Podcasting part two: What was considered old is new again

This is the second in a series of articles about podcasting by BPR’s Wayne Clouten

It is interesting to reflect on many in the radio industry being so excited about some of the “new” “cutting edge” podcast content available like comedy shows, crime serials, soap operas and documentaries.  It sounds exactly like the sort of content you would hear on radio stations of the 1930-1970’s, particularly in the US, Australia and the UK.  Most radio stations in those days had many feature programs like this across the day, typically during the morning and early evenings.  They were very important to the format of stations driving listening appointments but also critical to revenue.  Sponsorship of these programs were considered premium advertising opportunities and were priced accordingly.

The amount of drama, comedy and mixed entertainment shows produced for radio during this period is breathtaking.  Over 1,250 such shows were produced in Australia, even more in the US.   Shows like The Adventures of Superman, Tarzan, The Abbott & Costello Show, Bulldog Drummond, Crime Does Not Pay, The Bob Dyer Show, The lux Radio Theatre, The Air Adventures of Biggles, Diamonds of Death and Dr Paul.  At one point in the US there were over 600 radio dramas being broadcast each week.

To get this in perspective, Podcasting is nothing more than a new age label for what radio was delivering to listeners 50 years ago. Podcasting is a 21st Century reimagining of what radio used to do.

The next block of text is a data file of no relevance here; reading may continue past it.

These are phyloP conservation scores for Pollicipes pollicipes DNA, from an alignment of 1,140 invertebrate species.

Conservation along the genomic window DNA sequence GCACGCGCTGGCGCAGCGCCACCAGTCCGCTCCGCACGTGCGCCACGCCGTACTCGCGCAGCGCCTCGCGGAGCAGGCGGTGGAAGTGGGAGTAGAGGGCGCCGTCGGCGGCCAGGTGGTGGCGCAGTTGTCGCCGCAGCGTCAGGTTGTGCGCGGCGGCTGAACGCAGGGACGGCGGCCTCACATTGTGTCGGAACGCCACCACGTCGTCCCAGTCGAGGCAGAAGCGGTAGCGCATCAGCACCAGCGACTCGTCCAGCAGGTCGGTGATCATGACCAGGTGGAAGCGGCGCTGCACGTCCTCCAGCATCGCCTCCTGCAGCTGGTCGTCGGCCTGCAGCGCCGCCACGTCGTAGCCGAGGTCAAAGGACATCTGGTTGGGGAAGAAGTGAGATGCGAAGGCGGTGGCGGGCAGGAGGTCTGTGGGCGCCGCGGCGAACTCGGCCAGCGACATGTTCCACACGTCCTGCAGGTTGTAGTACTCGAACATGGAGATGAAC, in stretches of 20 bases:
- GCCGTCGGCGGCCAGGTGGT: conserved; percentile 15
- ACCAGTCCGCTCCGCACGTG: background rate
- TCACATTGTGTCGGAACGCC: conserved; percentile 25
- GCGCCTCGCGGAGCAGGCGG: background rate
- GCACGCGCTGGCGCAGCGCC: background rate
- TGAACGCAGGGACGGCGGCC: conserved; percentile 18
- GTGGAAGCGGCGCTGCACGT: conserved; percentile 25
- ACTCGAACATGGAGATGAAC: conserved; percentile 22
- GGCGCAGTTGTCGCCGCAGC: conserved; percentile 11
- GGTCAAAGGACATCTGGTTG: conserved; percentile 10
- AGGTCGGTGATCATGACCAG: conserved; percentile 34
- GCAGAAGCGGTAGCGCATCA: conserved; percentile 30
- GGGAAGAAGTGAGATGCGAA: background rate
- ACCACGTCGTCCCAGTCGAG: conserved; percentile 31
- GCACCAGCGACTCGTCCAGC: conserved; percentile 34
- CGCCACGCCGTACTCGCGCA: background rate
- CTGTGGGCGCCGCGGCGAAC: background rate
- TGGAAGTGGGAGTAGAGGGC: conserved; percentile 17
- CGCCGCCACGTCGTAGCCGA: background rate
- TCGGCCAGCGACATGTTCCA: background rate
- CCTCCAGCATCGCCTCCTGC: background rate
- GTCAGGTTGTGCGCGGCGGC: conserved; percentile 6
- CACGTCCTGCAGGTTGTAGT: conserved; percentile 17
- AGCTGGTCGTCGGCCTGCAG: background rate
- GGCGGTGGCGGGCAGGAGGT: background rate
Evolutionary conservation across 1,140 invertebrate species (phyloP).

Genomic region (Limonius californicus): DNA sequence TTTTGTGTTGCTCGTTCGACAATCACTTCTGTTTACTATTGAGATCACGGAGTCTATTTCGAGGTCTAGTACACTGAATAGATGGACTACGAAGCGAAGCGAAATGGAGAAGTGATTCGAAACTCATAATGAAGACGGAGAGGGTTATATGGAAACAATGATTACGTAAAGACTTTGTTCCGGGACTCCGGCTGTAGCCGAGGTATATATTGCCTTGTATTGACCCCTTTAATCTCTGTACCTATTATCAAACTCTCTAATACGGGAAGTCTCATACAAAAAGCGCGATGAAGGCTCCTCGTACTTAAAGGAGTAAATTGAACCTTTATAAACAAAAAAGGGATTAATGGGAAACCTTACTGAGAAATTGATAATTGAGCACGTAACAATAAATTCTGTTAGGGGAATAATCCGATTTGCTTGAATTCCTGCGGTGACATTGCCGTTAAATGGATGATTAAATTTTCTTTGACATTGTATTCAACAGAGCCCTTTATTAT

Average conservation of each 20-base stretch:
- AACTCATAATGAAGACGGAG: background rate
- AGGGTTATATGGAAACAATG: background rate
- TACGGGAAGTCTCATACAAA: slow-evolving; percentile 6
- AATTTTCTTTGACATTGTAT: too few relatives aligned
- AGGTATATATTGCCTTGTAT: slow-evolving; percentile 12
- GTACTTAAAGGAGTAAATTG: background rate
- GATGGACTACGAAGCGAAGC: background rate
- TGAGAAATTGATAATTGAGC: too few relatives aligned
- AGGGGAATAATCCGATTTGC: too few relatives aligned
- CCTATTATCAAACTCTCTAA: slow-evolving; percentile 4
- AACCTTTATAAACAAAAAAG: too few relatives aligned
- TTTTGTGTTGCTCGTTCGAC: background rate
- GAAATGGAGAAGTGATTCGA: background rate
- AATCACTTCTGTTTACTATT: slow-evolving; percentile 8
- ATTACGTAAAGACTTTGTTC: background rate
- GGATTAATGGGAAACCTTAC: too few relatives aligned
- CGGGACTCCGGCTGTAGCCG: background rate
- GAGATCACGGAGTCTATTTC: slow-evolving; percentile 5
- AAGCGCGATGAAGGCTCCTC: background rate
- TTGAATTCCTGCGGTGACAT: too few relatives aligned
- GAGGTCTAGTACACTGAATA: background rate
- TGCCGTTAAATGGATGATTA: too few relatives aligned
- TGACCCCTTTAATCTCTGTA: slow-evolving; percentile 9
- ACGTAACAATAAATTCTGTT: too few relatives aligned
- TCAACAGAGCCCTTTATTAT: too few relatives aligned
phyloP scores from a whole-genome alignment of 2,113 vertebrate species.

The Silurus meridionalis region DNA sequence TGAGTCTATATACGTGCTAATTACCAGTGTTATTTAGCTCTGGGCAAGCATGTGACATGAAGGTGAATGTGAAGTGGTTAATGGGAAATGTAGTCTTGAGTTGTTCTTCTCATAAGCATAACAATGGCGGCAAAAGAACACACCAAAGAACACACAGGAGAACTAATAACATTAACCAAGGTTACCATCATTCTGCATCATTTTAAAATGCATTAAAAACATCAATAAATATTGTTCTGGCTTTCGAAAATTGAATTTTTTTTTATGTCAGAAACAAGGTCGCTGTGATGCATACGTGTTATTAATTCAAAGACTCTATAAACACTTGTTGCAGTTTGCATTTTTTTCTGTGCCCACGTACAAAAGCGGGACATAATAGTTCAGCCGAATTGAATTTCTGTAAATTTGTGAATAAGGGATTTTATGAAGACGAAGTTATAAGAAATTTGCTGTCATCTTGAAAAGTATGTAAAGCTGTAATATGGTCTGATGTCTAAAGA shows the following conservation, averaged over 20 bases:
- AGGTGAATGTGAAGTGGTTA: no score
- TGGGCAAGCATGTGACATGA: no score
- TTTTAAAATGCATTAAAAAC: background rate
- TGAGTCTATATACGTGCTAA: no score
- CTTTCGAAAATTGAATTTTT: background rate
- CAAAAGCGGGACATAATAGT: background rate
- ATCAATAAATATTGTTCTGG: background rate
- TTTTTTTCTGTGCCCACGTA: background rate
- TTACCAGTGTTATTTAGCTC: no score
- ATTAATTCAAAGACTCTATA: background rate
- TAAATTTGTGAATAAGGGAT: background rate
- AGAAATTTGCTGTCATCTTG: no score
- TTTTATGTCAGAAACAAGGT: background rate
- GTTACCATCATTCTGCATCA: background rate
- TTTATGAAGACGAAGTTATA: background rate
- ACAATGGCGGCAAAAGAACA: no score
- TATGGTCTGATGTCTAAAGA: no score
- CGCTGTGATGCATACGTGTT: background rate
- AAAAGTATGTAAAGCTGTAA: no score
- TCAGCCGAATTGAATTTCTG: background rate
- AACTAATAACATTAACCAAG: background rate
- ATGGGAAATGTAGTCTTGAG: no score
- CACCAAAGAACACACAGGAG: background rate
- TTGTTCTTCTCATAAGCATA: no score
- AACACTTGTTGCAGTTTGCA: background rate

So, what do we do about it? We can’t turn back the clock.  Things have changed dramatically at many levels.  The four principle gamechangers for privately owned (commercial) radio operators are:

  • There is now cheap and readily available technology for people everywhere and at any time to create audio content and distribute it as a podcast via a variety of platforms. People and organisations are now longer restricted by access to expensive recording technology or limited broadcast spectrum in-order to create and distribute content.
  • Consumers expect on-demand ability providing access to what they want, when they want.
  • Most radio stations and radio groups are not geared to produce and monetise new podcast content – particularly drama. Only the very largest public stations have the funding or resources to seriously exploit podcasting and invest in the creation of content.
  • There are no longer the specialist radio show production companies that fuelled the radio content of the 1930-1970’s


What the past teaches us, more than anything; is that it can be done. What the current excitement about podcasting signals to us is an opportunity for radio to take a seat at the table and maybe, if we are prepared to think outside the box, lead the podcasting agenda rather than being dragged along behind it.





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